and another thing that i've learned is that hardware stores have products specialised to meet the needs of most jobs. so as long as you know what it is that you're doing- what you're drilling into, what surface is being painted, what voltage plug you're working with- the tools for the job are pretty idiot-proof.

if i know these things, i assume that people who actually have some financial stake in building maintenance should know at least as much and, hopefully, a good deal more. after all, they're the ones people like me are going to call when they hit the limits of their knowledge.

which is why it surprises me that much of my weekend was spent acting as an assistant while my boyfriend stripped paint off our bathtub. i don't mean that we were removing it because it was ugly. i mean that whatever genius decided to cover up the wear on the tub's enamel opted to do so with standard issue, exterior latex paint in a high gloss finish. for the last months we've been watching as the completely inappropriate medium cracked, flaked and peeled. we've also been holding on for dear life, since the paint surface made the bathtub rather dangerously slippery.

ironically, it's not like the enamel underneath is in bad shape, but even if you wanted to cover it, there are products specifically designed for the purpose. it worries me a little that i routinely trust the maintenance of my home to someone who has yet to discover that there are different sorts of paint, clearly labeled, all suited to different applications.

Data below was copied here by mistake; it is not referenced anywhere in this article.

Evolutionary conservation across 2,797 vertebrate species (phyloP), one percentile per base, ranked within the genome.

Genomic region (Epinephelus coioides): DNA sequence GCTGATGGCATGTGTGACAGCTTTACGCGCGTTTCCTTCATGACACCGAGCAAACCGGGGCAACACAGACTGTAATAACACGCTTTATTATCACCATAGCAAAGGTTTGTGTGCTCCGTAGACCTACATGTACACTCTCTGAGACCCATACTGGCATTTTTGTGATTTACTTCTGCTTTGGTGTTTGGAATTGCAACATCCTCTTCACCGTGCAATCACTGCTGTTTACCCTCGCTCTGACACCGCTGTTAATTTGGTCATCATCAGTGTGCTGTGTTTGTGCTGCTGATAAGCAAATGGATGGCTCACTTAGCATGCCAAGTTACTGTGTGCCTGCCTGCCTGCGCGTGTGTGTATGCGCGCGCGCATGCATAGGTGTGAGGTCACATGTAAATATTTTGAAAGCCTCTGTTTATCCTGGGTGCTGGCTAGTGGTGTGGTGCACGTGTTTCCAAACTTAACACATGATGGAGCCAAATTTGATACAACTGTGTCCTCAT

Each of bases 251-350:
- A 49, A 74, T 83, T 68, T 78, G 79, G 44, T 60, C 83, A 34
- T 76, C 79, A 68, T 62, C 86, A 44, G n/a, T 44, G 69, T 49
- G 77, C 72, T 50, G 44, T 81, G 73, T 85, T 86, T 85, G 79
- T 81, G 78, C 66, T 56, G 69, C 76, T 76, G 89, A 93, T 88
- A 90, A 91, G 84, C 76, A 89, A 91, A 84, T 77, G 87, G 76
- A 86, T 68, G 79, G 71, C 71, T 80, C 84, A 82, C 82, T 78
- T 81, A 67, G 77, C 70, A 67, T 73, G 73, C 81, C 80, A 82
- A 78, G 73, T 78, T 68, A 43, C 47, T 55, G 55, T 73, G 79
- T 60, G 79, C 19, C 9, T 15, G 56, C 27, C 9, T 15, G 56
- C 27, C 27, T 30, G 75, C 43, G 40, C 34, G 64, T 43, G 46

this isn't purely a renter's dilemma, either. we all feel the need to consult experts in this area from time to time and we do so with the understanding that they have some, well, expertise, that makes them better qualified to judge what needs to be done. a former boss of mine once discovered that the new roof he'd just paid for was comprised partially of leftover pieces of aluminum siding the roofers had found in the garbage next to a neighbour's house.

it makes me feel like i should skip the middle man and just learn how to do all of this stuff myself, the downside being that, if i did, i'd have little time for anything else. i'm not sure how far i have to take this mistrust of professional expertise (i already rarely go to the doctor), but it seems like it could be an endless cycle. at least if i'm doing everything for myself, i won't need to worry about what idiot screwed things up when they go wrong.